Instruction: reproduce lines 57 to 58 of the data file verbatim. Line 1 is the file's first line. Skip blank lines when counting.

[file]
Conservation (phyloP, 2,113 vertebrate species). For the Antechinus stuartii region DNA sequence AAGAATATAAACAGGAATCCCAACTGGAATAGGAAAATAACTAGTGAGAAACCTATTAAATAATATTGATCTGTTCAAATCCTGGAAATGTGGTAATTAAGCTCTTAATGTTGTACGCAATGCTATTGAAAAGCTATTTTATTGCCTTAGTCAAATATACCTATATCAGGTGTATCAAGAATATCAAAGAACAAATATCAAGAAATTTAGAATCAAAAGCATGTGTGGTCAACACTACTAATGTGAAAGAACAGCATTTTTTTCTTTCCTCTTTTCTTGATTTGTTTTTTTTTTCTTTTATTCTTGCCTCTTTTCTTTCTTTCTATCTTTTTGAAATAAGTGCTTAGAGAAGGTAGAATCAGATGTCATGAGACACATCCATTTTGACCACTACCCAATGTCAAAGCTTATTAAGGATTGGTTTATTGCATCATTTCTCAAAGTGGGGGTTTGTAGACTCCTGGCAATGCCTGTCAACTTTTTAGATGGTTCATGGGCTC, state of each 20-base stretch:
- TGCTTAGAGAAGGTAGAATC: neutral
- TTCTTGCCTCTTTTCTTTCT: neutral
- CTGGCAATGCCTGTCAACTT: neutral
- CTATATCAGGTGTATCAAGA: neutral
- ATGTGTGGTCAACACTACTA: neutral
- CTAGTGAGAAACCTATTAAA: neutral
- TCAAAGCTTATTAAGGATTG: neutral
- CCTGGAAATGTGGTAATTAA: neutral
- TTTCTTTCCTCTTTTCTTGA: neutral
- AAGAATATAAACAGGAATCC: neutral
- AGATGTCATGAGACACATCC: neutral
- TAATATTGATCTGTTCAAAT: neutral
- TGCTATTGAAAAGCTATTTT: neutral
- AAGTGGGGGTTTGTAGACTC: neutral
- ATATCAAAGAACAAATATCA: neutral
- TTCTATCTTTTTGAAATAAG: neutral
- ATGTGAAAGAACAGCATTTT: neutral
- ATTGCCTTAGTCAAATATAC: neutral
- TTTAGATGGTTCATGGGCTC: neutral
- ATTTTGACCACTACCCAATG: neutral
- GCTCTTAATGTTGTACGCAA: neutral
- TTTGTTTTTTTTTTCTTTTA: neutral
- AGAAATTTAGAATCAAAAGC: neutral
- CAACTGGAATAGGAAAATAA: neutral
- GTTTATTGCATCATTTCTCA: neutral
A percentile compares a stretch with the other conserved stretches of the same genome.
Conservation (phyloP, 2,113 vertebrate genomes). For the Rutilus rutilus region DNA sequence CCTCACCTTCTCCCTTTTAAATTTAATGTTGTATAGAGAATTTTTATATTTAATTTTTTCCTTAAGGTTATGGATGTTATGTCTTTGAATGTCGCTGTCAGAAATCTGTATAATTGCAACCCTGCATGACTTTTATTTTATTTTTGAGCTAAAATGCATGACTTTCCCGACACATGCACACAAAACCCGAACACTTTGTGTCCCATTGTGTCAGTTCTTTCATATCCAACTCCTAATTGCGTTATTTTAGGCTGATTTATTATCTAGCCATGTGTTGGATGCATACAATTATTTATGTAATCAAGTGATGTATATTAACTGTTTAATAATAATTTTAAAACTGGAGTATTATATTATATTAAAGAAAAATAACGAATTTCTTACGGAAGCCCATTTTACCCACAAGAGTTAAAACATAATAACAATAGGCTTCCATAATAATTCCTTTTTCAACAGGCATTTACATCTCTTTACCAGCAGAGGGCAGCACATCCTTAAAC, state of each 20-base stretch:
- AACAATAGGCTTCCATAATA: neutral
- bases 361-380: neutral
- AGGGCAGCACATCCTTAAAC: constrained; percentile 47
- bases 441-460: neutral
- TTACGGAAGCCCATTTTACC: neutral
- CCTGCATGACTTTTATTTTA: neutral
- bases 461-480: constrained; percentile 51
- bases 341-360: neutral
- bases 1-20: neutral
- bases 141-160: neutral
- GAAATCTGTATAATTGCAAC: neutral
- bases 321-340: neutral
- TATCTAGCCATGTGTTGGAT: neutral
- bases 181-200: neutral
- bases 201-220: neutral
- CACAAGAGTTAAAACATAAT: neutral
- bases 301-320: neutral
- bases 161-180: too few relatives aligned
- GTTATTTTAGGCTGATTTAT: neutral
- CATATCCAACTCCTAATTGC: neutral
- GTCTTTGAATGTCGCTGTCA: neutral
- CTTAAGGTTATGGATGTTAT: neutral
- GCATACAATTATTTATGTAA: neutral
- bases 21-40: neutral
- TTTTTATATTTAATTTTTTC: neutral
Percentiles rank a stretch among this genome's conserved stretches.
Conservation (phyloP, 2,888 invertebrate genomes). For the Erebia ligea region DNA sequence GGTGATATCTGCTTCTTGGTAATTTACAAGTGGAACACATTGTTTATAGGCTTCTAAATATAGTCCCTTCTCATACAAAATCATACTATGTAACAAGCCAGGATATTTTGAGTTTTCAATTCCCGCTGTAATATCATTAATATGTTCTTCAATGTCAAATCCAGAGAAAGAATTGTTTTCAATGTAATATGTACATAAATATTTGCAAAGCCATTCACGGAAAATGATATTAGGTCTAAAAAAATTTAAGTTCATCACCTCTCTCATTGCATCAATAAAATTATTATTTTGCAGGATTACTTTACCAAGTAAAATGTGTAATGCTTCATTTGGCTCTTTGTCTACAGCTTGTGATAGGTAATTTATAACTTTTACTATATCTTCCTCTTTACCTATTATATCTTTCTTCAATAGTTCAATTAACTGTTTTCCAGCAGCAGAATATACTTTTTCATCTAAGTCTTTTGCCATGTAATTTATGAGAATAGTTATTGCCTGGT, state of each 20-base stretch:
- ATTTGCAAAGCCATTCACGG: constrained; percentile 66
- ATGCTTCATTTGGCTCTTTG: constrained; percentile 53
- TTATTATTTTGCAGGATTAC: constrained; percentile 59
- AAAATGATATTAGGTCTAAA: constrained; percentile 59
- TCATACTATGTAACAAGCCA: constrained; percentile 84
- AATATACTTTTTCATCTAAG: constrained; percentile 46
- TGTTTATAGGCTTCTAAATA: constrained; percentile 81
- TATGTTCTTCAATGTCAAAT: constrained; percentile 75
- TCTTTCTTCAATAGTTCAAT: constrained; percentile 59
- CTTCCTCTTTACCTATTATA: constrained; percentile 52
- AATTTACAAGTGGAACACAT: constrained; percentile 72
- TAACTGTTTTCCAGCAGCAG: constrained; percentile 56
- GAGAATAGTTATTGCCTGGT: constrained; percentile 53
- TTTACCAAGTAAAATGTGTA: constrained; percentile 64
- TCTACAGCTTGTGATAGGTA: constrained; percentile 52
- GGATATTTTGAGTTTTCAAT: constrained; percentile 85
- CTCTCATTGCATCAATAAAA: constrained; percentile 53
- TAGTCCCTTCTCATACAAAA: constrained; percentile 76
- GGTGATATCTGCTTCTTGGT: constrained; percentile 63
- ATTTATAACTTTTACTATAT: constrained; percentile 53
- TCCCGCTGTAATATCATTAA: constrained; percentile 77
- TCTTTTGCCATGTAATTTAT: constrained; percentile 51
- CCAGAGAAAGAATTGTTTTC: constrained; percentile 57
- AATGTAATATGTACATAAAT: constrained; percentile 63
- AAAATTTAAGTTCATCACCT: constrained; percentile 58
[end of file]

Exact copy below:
- ATGCTTCATTTGGCTCTTTG: constrained; percentile 53
- TTATTATTTTGCAGGATTAC: constrained; percentile 59